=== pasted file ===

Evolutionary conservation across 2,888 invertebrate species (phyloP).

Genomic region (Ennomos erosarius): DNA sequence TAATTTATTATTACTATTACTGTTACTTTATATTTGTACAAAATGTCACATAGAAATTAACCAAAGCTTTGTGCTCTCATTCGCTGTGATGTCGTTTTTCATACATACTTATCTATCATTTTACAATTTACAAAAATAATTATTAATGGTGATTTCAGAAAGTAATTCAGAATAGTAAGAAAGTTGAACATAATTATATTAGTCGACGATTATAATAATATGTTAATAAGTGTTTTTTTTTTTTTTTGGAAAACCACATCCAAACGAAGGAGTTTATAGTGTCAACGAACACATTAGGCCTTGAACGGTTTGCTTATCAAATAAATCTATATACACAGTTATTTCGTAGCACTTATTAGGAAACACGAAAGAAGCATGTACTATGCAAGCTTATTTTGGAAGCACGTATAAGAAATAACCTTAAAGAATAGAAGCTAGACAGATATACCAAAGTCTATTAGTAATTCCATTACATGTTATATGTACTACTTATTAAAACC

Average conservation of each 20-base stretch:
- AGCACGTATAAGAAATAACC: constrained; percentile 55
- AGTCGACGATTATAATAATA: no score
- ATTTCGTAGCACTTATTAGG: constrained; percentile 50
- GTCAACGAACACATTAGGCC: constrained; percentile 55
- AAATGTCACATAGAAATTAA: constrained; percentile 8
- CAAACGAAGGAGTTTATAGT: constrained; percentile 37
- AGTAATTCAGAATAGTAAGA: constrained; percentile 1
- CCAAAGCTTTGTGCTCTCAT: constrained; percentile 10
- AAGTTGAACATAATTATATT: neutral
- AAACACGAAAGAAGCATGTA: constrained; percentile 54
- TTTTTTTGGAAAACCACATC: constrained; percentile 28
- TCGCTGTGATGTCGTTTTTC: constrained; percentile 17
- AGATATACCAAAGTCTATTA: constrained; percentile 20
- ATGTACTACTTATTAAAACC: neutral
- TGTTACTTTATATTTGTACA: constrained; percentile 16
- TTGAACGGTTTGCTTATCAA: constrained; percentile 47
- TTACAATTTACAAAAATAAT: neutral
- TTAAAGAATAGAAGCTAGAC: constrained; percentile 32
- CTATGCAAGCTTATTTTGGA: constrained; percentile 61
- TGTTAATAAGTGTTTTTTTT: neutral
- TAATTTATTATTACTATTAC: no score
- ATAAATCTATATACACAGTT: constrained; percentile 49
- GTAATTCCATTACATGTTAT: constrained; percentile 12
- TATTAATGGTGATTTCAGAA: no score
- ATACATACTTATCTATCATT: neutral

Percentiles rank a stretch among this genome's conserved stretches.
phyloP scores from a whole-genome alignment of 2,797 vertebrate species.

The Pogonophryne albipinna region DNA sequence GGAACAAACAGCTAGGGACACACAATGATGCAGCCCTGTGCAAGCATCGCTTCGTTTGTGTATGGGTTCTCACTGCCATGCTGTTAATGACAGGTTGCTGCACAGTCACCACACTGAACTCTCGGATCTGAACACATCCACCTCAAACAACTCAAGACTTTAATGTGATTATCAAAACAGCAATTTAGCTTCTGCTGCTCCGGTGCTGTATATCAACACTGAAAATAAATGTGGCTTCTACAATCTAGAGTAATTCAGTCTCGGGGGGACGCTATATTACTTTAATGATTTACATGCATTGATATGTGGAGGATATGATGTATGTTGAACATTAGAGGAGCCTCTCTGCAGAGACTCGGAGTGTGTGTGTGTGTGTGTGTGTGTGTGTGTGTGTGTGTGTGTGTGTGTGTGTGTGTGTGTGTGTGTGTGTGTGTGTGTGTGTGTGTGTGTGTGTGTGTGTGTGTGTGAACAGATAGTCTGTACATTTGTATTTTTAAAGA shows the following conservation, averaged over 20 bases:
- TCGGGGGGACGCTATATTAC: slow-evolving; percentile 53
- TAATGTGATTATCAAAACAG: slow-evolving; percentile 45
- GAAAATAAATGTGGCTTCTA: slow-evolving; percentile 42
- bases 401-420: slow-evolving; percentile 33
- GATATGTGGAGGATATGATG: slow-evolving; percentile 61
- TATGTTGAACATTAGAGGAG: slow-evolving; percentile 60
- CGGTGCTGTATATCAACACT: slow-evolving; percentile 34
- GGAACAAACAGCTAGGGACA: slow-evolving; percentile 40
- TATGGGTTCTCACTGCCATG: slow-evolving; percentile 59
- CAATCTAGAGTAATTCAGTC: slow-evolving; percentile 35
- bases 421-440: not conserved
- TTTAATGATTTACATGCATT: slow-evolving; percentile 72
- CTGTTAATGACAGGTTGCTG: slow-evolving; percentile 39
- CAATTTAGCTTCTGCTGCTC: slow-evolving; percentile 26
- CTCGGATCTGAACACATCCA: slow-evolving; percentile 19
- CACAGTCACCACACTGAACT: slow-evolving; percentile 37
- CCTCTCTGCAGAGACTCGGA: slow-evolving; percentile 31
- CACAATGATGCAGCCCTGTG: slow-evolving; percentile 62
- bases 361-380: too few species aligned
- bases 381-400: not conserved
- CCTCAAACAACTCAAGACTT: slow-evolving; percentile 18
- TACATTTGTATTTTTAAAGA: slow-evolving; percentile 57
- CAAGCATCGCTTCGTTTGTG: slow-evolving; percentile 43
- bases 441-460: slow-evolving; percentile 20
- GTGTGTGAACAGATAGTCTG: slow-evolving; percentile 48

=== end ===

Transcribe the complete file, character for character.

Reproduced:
Evolutionary conservation across 2,888 invertebrate species (phyloP).

Genomic region (Ennomos erosarius): DNA sequence TAATTTATTATTACTATTACTGTTACTTTATATTTGTACAAAATGTCACATAGAAATTAACCAAAGCTTTGTGCTCTCATTCGCTGTGATGTCGTTTTTCATACATACTTATCTATCATTTTACAATTTACAAAAATAATTATTAATGGTGATTTCAGAAAGTAATTCAGAATAGTAAGAAAGTTGAACATAATTATATTAGTCGACGATTATAATAATATGTTAATAAGTGTTTTTTTTTTTTTTTGGAAAACCACATCCAAACGAAGGAGTTTATAGTGTCAACGAACACATTAGGCCTTGAACGGTTTGCTTATCAAATAAATCTATATACACAGTTATTTCGTAGCACTTATTAGGAAACACGAAAGAAGCATGTACTATGCAAGCTTATTTTGGAAGCACGTATAAGAAATAACCTTAAAGAATAGAAGCTAGACAGATATACCAAAGTCTATTAGTAATTCCATTACATGTTATATGTACTACTTATTAAAACC

Average conservation of each 20-base stretch:
- AGCACGTATAAGAAATAACC: constrained; percentile 55
- AGTCGACGATTATAATAATA: no score
- ATTTCGTAGCACTTATTAGG: constrained; percentile 50
- GTCAACGAACACATTAGGCC: constrained; percentile 55
- AAATGTCACATAGAAATTAA: constrained; percentile 8
- CAAACGAAGGAGTTTATAGT: constrained; percentile 37
- AGTAATTCAGAATAGTAAGA: constrained; percentile 1
- CCAAAGCTTTGTGCTCTCAT: constrained; percentile 10
- AAGTTGAACATAATTATATT: neutral
- AAACACGAAAGAAGCATGTA: constrained; percentile 54
- TTTTTTTGGAAAACCACATC: constrained; percentile 28
- TCGCTGTGATGTCGTTTTTC: constrained; percentile 17
- AGATATACCAAAGTCTATTA: constrained; percentile 20
- ATGTACTACTTATTAAAACC: neutral
- TGTTACTTTATATTTGTACA: constrained; percentile 16
- TTGAACGGTTTGCTTATCAA: constrained; percentile 47
- TTACAATTTACAAAAATAAT: neutral
- TTAAAGAATAGAAGCTAGAC: constrained; percentile 32
- CTATGCAAGCTTATTTTGGA: constrained; percentile 61
- TGTTAATAAGTGTTTTTTTT: neutral
- TAATTTATTATTACTATTAC: no score
- ATAAATCTATATACACAGTT: constrained; percentile 49
- GTAATTCCATTACATGTTAT: constrained; percentile 12
- TATTAATGGTGATTTCAGAA: no score
- ATACATACTTATCTATCATT: neutral

Percentiles rank a stretch among this genome's conserved stretches.
phyloP scores from a whole-genome alignment of 2,797 vertebrate species.

The Pogonophryne albipinna region DNA sequence GGAACAAACAGCTAGGGACACACAATGATGCAGCCCTGTGCAAGCATCGCTTCGTTTGTGTATGGGTTCTCACTGCCATGCTGTTAATGACAGGTTGCTGCACAGTCACCACACTGAACTCTCGGATCTGAACACATCCACCTCAAACAACTCAAGACTTTAATGTGATTATCAAAACAGCAATTTAGCTTCTGCTGCTCCGGTGCTGTATATCAACACTGAAAATAAATGTGGCTTCTACAATCTAGAGTAATTCAGTCTCGGGGGGACGCTATATTACTTTAATGATTTACATGCATTGATATGTGGAGGATATGATGTATGTTGAACATTAGAGGAGCCTCTCTGCAGAGACTCGGAGTGTGTGTGTGTGTGTGTGTGTGTGTGTGTGTGTGTGTGTGTGTGTGTGTGTGTGTGTGTGTGTGTGTGTGTGTGTGTGTGTGTGTGTGTGTGTGTGTGTGTGTGTGAACAGATAGTCTGTACATTTGTATTTTTAAAGA shows the following conservation, averaged over 20 bases:
- TCGGGGGGACGCTATATTAC: slow-evolving; percentile 53
- TAATGTGATTATCAAAACAG: slow-evolving; percentile 45
- GAAAATAAATGTGGCTTCTA: slow-evolving; percentile 42
- bases 401-420: slow-evolving; percentile 33
- GATATGTGGAGGATATGATG: slow-evolving; percentile 61
- TATGTTGAACATTAGAGGAG: slow-evolving; percentile 60
- CGGTGCTGTATATCAACACT: slow-evolving; percentile 34
- GGAACAAACAGCTAGGGACA: slow-evolving; percentile 40
- TATGGGTTCTCACTGCCATG: slow-evolving; percentile 59
- CAATCTAGAGTAATTCAGTC: slow-evolving; percentile 35
- bases 421-440: not conserved
- TTTAATGATTTACATGCATT: slow-evolving; percentile 72
- CTGTTAATGACAGGTTGCTG: slow-evolving; percentile 39
- CAATTTAGCTTCTGCTGCTC: slow-evolving; percentile 26
- CTCGGATCTGAACACATCCA: slow-evolving; percentile 19
- CACAGTCACCACACTGAACT: slow-evolving; percentile 37
- CCTCTCTGCAGAGACTCGGA: slow-evolving; percentile 31
- CACAATGATGCAGCCCTGTG: slow-evolving; percentile 62
- bases 361-380: too few species aligned
- bases 381-400: not conserved
- CCTCAAACAACTCAAGACTT: slow-evolving; percentile 18
- TACATTTGTATTTTTAAAGA: slow-evolving; percentile 57
- CAAGCATCGCTTCGTTTGTG: slow-evolving; percentile 43
- bases 441-460: slow-evolving; percentile 20
- GTGTGTGAACAGATAGTCTG: slow-evolving; percentile 48